WORLD COVID-19 third wave spreading rapidly in Africa


COVID-19 third wave spreading rapidly in Africa

20:51, June 28, 2021

A nurse attends to a COVID-19 patient at Jaramogi Oginga Odinga Teaching and Referral Hospital (JOOTRH) in Kisumu County, Kenya, June 15, 2021. (Photo: Xinhua)

The third wave of COVID-19 is spreading at an alarming rate in Africa, with hospitals in three countries---Democratic Republic of Congo, Uganda and Zambia---already overwhelmed with patients, warned the Africa Centers for Disease Control and Prevention.

"The third wave peak is brutal and swift... and remarkably higher than the second wave. It has come in with a severity that most countries were not prepared for. In Zambia, it took three to four weeks for the country to be overwhelmed," John Nkengasong, the director of Africa CDC, said.

"This is the first time we are beginning to see countries report that their hospitals are completely overwhelmed."

So far, 20 countries across Africa are in the middle of the COVID-19 third wave, according to Nkengasong.

On June 12, DR Congo's President Felix Tshisekedi said hospitals in the country's capital Kinshasa had been overwhelmed by a rise in COVID-19 infections.

Following the surging infection cases, the country reimposed stricter COVID-19 restrictions, including limiting gatherings to 20 people, and a night curfew between 10 pm and 4 am. Incoming travelers are required to provide a proof of a negative COVID-19 test, taken at most 72 hours before arrival.

Uganda on the other hand, reimposed a 42-day lockdown on June 19. During the period, all schools, learning institutions, places of worship and sports events will remain closed. A nationwide curfew starting from 7 pm to 5:30 am will also be observed.

All cross-boundary district and intradistrict movement of public and private transport was also suspended for 42 days.

According to the World Health Organization, as of June 20, Africa had recorded around 474,000 new cases, a 21 percent increase compared with the first 48 days of the second wave.

Judging from the current rate of infections, the WHO projects that the ongoing surge will surpass the previous one by early July.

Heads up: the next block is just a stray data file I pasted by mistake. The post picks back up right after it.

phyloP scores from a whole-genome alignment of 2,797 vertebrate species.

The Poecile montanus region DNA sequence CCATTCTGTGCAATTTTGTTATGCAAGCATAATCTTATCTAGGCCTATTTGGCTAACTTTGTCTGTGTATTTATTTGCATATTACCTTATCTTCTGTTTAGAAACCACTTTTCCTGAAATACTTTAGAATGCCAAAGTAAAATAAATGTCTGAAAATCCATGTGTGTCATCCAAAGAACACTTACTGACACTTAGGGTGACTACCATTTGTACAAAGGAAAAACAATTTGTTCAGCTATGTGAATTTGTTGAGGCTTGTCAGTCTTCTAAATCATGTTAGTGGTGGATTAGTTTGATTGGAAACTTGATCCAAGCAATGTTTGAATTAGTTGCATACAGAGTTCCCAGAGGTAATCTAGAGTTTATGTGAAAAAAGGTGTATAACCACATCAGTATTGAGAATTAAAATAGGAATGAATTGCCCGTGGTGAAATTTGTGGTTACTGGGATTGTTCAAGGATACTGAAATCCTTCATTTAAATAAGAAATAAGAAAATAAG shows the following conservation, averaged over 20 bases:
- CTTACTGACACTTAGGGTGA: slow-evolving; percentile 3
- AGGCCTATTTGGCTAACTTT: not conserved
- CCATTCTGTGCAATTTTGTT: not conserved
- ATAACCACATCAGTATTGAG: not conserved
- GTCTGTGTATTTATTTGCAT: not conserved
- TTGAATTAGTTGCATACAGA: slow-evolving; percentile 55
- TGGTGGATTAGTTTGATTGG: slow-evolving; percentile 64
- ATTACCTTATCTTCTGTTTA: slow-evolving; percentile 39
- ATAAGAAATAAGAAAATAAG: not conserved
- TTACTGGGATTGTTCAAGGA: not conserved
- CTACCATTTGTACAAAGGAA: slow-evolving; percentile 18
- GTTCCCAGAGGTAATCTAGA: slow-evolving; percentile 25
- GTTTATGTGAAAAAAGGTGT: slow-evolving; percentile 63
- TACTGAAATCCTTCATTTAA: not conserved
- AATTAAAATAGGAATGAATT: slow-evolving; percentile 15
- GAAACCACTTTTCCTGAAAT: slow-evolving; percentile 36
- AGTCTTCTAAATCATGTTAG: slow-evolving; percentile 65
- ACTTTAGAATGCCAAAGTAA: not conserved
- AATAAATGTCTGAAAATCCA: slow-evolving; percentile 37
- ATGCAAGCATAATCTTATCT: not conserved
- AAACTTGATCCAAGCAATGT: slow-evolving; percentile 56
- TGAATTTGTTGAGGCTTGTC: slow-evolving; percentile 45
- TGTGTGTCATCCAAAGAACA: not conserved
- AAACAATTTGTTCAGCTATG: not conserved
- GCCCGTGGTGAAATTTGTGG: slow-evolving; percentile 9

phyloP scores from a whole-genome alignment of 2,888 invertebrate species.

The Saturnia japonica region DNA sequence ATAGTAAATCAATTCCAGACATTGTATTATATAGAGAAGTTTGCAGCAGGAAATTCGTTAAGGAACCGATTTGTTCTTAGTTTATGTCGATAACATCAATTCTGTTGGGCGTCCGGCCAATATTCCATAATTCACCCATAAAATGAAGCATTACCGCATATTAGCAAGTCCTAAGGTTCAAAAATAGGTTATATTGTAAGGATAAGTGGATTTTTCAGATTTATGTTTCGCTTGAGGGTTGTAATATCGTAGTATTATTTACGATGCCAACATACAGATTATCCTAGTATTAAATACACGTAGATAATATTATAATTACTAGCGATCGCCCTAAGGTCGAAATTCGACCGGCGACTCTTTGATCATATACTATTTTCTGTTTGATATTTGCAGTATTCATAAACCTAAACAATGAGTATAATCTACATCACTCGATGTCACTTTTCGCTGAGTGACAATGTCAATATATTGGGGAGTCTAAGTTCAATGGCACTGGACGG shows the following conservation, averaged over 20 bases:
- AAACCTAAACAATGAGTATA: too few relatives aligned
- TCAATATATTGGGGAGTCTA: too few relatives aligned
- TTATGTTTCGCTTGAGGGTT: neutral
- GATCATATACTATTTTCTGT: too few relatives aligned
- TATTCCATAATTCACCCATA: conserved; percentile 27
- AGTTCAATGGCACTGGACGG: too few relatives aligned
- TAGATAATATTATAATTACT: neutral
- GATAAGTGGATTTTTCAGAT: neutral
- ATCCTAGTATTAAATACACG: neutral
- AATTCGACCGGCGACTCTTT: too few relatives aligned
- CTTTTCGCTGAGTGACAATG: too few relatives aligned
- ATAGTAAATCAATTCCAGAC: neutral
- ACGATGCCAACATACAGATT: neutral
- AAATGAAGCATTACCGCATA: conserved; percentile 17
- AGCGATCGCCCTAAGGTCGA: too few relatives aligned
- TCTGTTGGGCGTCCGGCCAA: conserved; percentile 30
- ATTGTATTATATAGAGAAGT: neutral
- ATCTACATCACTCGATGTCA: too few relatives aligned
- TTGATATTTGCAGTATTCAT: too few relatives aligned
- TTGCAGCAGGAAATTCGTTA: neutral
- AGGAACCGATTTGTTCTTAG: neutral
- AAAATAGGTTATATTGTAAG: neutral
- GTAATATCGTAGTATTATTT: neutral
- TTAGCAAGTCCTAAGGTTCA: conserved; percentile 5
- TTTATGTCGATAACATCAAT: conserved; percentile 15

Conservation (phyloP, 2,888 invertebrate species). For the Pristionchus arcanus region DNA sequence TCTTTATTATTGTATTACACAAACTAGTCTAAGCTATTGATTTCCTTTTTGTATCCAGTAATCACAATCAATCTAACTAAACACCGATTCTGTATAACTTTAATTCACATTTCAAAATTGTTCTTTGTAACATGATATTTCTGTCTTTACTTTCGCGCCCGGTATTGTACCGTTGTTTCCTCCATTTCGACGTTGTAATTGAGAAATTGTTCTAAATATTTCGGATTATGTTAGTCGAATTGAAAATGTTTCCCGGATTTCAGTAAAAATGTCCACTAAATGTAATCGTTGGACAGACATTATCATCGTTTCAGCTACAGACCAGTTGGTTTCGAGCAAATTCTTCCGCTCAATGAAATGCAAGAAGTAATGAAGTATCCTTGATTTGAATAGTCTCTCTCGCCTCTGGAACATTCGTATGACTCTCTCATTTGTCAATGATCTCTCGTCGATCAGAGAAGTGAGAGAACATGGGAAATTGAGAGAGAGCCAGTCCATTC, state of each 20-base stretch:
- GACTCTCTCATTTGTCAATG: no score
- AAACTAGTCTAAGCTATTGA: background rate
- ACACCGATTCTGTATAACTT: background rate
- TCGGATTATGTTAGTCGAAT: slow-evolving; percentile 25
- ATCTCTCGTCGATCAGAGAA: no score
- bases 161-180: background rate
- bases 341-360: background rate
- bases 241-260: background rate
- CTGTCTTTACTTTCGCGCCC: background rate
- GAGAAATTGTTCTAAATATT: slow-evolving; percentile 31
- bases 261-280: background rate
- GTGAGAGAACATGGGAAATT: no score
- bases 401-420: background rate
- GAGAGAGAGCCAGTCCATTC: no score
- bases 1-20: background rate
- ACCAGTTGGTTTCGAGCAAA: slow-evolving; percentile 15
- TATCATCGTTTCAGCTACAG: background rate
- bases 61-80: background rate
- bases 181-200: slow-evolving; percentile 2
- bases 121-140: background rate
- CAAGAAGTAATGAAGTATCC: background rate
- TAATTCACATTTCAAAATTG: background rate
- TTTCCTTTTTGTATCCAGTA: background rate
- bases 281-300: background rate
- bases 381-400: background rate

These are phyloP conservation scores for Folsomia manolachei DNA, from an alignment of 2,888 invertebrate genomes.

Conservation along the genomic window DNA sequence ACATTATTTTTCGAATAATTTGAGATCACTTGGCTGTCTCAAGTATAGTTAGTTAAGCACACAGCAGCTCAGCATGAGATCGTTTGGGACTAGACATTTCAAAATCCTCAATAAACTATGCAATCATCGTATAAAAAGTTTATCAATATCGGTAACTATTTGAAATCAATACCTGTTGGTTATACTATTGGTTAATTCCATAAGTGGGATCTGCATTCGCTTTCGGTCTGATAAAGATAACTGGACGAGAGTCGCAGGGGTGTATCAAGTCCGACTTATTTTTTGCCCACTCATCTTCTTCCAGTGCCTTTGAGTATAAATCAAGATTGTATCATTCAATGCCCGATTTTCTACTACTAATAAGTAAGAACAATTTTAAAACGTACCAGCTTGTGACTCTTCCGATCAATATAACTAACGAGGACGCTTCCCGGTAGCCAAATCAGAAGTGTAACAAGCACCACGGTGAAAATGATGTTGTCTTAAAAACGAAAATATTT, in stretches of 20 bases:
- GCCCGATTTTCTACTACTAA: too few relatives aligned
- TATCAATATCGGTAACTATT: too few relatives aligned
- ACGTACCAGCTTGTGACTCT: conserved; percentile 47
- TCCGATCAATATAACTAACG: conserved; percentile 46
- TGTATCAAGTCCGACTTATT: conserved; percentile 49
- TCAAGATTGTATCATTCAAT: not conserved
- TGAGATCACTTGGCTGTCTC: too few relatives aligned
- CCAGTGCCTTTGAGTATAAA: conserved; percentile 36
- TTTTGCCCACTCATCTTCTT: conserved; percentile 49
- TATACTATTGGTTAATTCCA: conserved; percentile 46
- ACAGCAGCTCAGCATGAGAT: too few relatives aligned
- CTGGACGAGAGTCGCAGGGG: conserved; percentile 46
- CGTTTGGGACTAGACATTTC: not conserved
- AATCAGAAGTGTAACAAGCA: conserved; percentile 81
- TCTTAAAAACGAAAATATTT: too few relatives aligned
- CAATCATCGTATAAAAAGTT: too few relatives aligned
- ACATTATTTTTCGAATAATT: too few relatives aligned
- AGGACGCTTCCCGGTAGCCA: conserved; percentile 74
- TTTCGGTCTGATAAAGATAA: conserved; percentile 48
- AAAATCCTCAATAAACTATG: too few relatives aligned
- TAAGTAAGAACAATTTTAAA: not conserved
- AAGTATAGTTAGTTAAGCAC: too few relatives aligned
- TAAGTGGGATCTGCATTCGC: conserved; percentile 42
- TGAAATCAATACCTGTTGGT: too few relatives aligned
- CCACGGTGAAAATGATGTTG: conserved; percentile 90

The UN agency attributes the new surge to a combination of factors including weak observance of public health measures, increased social interaction and movement as well as the spread of variants.

In the DR Congo and Uganda that are experiencing COVID-19 resurgences, the delta variant, first identified in India, has been detected in most samples sequenced in the past month. Across Africa, the variant has been reported in 14 countries.

"The third wave is picking up speed, spreading faster, hitting harder. With rapidly rising case numbers and increasing reports of serious illness, the latest surge threatens to be Africa's worst yet," Matshidiso Moeti, the WHO regional director for Africa, said on Thursday during a news briefing.

"Africa can still blunt the impact of these fast-rising infections, but the window of opportunity is closing. Everyone everywhere can do their bit by taking precautions to prevent transmission."

Nkengasong urged AU member states to continue implementing the adapted strategy that was endorsed by the African ministers of health on May 8, underpinned by enhanced approaches to prevent, monitor and treat.

He also expressed need for the continent to desperately scale up vaccinations. He assured Africans that vaccines are safe including the mRNA-based ones.

"I respect people's concerns when it comes to new technology. The mRNA will not impact your DNA because that is where the concern is, that it gets into the code where the genetic material is. If I got a chance to take Pfizer and Moderna vaccines that are based on mRNA, I will take without any concern," Nkengasong said.

The COVID-19 upsurge comes as the vaccine supply crunch persists. Eighteen African countries have used over 80 percent of their COVAX vaccine supplies, with eight having exhausted their stocks.

So far, just over 1 percent of Africa's population has been fully vaccinated. Globally, around 2.7 billion doses have been administered, of which just under 1.5 percent have been in the continent.

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